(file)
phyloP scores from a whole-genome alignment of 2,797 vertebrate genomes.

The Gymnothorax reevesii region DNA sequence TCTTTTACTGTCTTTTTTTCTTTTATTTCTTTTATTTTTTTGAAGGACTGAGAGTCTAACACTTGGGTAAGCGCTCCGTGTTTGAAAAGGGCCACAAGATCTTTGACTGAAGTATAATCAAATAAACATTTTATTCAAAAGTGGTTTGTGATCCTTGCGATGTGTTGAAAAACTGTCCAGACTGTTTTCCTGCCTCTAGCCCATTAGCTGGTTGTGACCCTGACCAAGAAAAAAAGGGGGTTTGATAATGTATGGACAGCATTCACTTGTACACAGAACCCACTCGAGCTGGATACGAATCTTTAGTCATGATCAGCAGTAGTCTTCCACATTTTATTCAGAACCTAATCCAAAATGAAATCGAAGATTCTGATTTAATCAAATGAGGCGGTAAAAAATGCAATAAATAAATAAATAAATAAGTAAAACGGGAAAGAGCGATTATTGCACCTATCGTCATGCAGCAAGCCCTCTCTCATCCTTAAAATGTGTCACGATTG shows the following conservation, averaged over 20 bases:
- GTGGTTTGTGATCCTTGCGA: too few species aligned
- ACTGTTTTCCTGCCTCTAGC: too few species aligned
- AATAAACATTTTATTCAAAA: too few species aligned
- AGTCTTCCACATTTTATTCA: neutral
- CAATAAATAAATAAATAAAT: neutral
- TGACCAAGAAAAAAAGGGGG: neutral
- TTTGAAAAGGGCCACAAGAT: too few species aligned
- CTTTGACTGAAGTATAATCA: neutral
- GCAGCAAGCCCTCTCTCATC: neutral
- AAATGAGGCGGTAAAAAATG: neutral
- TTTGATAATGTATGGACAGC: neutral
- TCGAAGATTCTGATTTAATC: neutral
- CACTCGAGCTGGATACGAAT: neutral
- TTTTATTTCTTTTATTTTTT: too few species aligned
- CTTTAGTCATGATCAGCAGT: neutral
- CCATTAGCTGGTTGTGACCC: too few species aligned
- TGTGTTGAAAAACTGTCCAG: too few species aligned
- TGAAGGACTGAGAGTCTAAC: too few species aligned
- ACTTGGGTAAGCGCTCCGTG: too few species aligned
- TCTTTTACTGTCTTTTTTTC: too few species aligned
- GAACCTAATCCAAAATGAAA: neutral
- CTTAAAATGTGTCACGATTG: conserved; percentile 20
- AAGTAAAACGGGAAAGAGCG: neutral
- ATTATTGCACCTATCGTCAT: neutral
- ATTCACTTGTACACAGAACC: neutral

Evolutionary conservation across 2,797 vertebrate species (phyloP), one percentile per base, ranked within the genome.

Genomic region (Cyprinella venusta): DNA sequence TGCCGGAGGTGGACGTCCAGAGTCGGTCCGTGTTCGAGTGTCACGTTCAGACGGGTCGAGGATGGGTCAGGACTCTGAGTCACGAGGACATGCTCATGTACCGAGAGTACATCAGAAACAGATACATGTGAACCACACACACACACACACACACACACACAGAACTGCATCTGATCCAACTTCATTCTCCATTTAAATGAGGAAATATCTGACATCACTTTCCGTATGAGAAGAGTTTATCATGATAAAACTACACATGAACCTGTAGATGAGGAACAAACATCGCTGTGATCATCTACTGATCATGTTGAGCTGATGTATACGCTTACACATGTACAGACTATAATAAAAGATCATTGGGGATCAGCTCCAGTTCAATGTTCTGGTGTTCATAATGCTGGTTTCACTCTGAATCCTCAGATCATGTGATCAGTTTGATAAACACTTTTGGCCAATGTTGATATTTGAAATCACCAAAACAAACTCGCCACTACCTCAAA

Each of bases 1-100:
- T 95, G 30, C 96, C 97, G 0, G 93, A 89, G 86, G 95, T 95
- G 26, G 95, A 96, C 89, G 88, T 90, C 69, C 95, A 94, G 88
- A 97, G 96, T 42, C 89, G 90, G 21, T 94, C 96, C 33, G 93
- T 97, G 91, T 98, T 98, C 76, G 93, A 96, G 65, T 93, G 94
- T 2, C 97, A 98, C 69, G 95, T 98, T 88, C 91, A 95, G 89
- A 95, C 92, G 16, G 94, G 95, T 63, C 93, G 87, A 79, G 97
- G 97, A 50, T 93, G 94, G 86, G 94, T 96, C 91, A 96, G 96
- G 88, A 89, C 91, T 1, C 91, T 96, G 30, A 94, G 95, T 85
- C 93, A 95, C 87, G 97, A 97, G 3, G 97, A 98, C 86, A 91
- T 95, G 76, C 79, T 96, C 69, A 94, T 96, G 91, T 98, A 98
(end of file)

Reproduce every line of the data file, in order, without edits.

phyloP scores from a whole-genome alignment of 2,797 vertebrate genomes.

The Gymnothorax reevesii region DNA sequence TCTTTTACTGTCTTTTTTTCTTTTATTTCTTTTATTTTTTTGAAGGACTGAGAGTCTAACACTTGGGTAAGCGCTCCGTGTTTGAAAAGGGCCACAAGATCTTTGACTGAAGTATAATCAAATAAACATTTTATTCAAAAGTGGTTTGTGATCCTTGCGATGTGTTGAAAAACTGTCCAGACTGTTTTCCTGCCTCTAGCCCATTAGCTGGTTGTGACCCTGACCAAGAAAAAAAGGGGGTTTGATAATGTATGGACAGCATTCACTTGTACACAGAACCCACTCGAGCTGGATACGAATCTTTAGTCATGATCAGCAGTAGTCTTCCACATTTTATTCAGAACCTAATCCAAAATGAAATCGAAGATTCTGATTTAATCAAATGAGGCGGTAAAAAATGCAATAAATAAATAAATAAATAAGTAAAACGGGAAAGAGCGATTATTGCACCTATCGTCATGCAGCAAGCCCTCTCTCATCCTTAAAATGTGTCACGATTG shows the following conservation, averaged over 20 bases:
- GTGGTTTGTGATCCTTGCGA: too few species aligned
- ACTGTTTTCCTGCCTCTAGC: too few species aligned
- AATAAACATTTTATTCAAAA: too few species aligned
- AGTCTTCCACATTTTATTCA: neutral
- CAATAAATAAATAAATAAAT: neutral
- TGACCAAGAAAAAAAGGGGG: neutral
- TTTGAAAAGGGCCACAAGAT: too few species aligned
- CTTTGACTGAAGTATAATCA: neutral
- GCAGCAAGCCCTCTCTCATC: neutral
- AAATGAGGCGGTAAAAAATG: neutral
- TTTGATAATGTATGGACAGC: neutral
- TCGAAGATTCTGATTTAATC: neutral
- CACTCGAGCTGGATACGAAT: neutral
- TTTTATTTCTTTTATTTTTT: too few species aligned
- CTTTAGTCATGATCAGCAGT: neutral
- CCATTAGCTGGTTGTGACCC: too few species aligned
- TGTGTTGAAAAACTGTCCAG: too few species aligned
- TGAAGGACTGAGAGTCTAAC: too few species aligned
- ACTTGGGTAAGCGCTCCGTG: too few species aligned
- TCTTTTACTGTCTTTTTTTC: too few species aligned
- GAACCTAATCCAAAATGAAA: neutral
- CTTAAAATGTGTCACGATTG: conserved; percentile 20
- AAGTAAAACGGGAAAGAGCG: neutral
- ATTATTGCACCTATCGTCAT: neutral
- ATTCACTTGTACACAGAACC: neutral

Evolutionary conservation across 2,797 vertebrate species (phyloP), one percentile per base, ranked within the genome.

Genomic region (Cyprinella venusta): DNA sequence TGCCGGAGGTGGACGTCCAGAGTCGGTCCGTGTTCGAGTGTCACGTTCAGACGGGTCGAGGATGGGTCAGGACTCTGAGTCACGAGGACATGCTCATGTACCGAGAGTACATCAGAAACAGATACATGTGAACCACACACACACACACACACACACACACAGAACTGCATCTGATCCAACTTCATTCTCCATTTAAATGAGGAAATATCTGACATCACTTTCCGTATGAGAAGAGTTTATCATGATAAAACTACACATGAACCTGTAGATGAGGAACAAACATCGCTGTGATCATCTACTGATCATGTTGAGCTGATGTATACGCTTACACATGTACAGACTATAATAAAAGATCATTGGGGATCAGCTCCAGTTCAATGTTCTGGTGTTCATAATGCTGGTTTCACTCTGAATCCTCAGATCATGTGATCAGTTTGATAAACACTTTTGGCCAATGTTGATATTTGAAATCACCAAAACAAACTCGCCACTACCTCAAA

Each of bases 1-100:
- T 95, G 30, C 96, C 97, G 0, G 93, A 89, G 86, G 95, T 95
- G 26, G 95, A 96, C 89, G 88, T 90, C 69, C 95, A 94, G 88
- A 97, G 96, T 42, C 89, G 90, G 21, T 94, C 96, C 33, G 93
- T 97, G 91, T 98, T 98, C 76, G 93, A 96, G 65, T 93, G 94
- T 2, C 97, A 98, C 69, G 95, T 98, T 88, C 91, A 95, G 89
- A 95, C 92, G 16, G 94, G 95, T 63, C 93, G 87, A 79, G 97
- G 97, A 50, T 93, G 94, G 86, G 94, T 96, C 91, A 96, G 96
- G 88, A 89, C 91, T 1, C 91, T 96, G 30, A 94, G 95, T 85
- C 93, A 95, C 87, G 97, A 97, G 3, G 97, A 98, C 86, A 91
- T 95, G 76, C 79, T 96, C 69, A 94, T 96, G 91, T 98, A 98